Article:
The federal government recently released their Review of the Migration System. The review has revealed a broken system in dire need of reform. To quote the report, “Australia now has a migration program that fails to attract the most highly skilled migrants and fails to enable business to efficiently access workers.” But how to fix it? Discussing the report and their policy recommendations are Brendan Coates, Economic Policy Program Director, Tyler Reysenbach, Associate, with host Kat Clay. Donate to Grattan: https://grattan.edu.au/donate/ Read the Review of the Migration System: https://www.homeaffairs.gov.au/reports-and-pubs/files/review-migration-system-final-report.pdf
Last week, the federal government released their long awaited National Electric Vehicle Strategy. At the heart of the policy is a fuel efficiency standard, which sets a limit for carbon emissions from vehicles, to incentivise the sale of electric vehicles. Listen to Marion Terrill, Transport and Cities Program Director, Lachie Fox, Associate, and host Kat Clay, discuss this new strategy, and whether it goes far enough. National Electric Vehicle Strategy: https://www.dcceew.gov.au/sites/default/files/documents/national-electric-vehicle-strategy.pdf The Grattan Car Plan: https://grattan.edu.au/report/grattan-car-plan/ The Grattan Truck Plan: https://grattan.edu.au/report/grattan-truck-plan/
The Australian Government is on track for more than 25 years of budget deficits. It’s a record that points to major structural issues with the budget. Tough decisions on spending and tax reform will be needed to avoid pushing the cost of today’s spending onto future generations. Grattan’s latest report offers a ‘menu of options’ to repair the budget. Host Kat Clay discusses these recommendations with report authors Danielle Wood, Kate Griffiths, and Iris Chan. Read the report: https://grattan.edu.au/report/back-in-black-a-menu-of-measures-to-repair-the-budget/
Less tax is paid on super savings than other forms of income. But if we want a fair and sustainable superannuation system, reform to super tax breaks is essential. On a recent podcast Grattan addressed the question of super tax breaks for balances with over $3 million. But reforming super is a much broader task, that if successful, will result in a fairer system which could repair the budget by billions. Brendan Coates, Economic Policy Program Director, and Joey Moloney, Senior Associate, discuss their new report with host Kat Clay.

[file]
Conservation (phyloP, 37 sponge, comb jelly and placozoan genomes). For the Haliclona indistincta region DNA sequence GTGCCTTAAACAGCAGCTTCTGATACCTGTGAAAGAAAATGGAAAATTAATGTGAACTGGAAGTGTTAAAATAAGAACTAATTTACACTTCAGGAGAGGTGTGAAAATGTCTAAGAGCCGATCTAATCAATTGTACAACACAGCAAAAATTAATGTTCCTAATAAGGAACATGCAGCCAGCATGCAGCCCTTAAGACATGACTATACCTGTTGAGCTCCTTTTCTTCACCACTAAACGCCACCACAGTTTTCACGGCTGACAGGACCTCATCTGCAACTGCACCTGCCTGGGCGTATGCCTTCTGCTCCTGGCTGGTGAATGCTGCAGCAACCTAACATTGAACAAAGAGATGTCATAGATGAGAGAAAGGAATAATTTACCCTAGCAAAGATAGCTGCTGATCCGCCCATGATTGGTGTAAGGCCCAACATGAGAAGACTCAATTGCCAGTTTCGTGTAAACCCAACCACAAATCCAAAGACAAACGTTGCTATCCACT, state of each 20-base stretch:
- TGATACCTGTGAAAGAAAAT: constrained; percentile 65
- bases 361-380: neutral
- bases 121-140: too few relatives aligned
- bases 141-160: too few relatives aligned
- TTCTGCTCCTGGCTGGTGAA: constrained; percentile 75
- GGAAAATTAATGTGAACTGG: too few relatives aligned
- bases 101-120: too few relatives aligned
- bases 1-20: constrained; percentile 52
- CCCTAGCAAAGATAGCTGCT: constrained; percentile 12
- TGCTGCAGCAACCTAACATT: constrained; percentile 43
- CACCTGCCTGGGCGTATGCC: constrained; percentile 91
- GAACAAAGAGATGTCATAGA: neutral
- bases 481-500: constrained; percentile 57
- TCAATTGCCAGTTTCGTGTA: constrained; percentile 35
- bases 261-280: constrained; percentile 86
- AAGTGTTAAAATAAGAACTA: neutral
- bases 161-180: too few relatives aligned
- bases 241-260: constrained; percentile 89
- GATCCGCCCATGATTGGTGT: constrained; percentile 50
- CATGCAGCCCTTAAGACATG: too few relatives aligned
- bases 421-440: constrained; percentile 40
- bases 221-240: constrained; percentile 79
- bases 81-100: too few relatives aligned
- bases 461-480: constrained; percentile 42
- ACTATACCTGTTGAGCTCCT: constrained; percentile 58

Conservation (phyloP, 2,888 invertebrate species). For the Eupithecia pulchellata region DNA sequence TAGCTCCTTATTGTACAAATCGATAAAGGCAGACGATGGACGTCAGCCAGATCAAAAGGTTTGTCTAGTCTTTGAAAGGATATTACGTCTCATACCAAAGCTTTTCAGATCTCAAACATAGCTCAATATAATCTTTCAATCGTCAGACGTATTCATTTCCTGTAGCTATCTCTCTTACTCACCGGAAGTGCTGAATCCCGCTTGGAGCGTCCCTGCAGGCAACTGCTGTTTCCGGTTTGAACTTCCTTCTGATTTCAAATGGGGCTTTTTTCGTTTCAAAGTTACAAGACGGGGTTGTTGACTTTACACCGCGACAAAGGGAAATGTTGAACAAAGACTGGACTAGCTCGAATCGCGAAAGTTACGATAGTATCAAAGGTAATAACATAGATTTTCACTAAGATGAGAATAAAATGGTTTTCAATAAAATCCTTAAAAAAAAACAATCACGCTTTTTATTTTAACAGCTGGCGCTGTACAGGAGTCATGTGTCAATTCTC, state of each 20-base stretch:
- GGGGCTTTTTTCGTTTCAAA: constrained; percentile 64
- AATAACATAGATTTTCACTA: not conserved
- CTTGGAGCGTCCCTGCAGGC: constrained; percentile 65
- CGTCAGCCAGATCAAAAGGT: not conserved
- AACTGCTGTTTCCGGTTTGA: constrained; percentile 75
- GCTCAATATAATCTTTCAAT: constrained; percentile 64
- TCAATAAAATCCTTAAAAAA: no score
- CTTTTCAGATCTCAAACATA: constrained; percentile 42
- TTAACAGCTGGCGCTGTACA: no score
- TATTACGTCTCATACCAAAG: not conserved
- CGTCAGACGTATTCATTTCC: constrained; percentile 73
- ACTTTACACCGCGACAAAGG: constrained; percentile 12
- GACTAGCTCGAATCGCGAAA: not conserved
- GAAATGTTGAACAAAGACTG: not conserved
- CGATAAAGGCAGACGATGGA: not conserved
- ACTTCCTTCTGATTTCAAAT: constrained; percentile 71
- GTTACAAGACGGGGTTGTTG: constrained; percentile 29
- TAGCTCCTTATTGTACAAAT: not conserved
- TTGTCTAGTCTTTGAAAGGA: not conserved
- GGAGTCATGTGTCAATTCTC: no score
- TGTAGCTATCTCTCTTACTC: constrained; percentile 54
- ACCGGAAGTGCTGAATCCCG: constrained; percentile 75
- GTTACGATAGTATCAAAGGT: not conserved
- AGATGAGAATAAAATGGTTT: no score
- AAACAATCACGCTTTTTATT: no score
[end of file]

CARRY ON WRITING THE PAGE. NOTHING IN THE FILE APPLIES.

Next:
Every five years the Productivity Commission releases an inquiry into Australia’s productivity, with their latest five-year report released just last week. In it, they outline the case for advancing prosperity through building an adaptable workforce and creating a more dynamic economy, just to name a few. But Australia is facing a number of productivity challenges in the face of an uncertain world, which may hamper our economic growth in the years to come. Listen to host Kat Clay, in conversation with Grattan’s CEO, Danielle Wood, on why productivity matters. Read the report: https://www.pc.gov.au/inquiries/completed/productivity/report
In the past year, Australians have been navigating the rising cost of living, including increased electricity and gas bills. One tool which gives us an insight into electricity prices for the next financial year is the default market offer (DMO), a draft of which has recently been released by the Australian Energy Regulator. The DMO suggests electricity prices will rise by an average of 20 per cent in the coming year. In this podcast, Tony Wood, Energy and Climate Program Director, and Alison Reeve, Energy and Climate Deputy Program Director, discuss what the DMO means for electricity prices and consumers, in a conversation facilitated by Esther Suckling, Associate.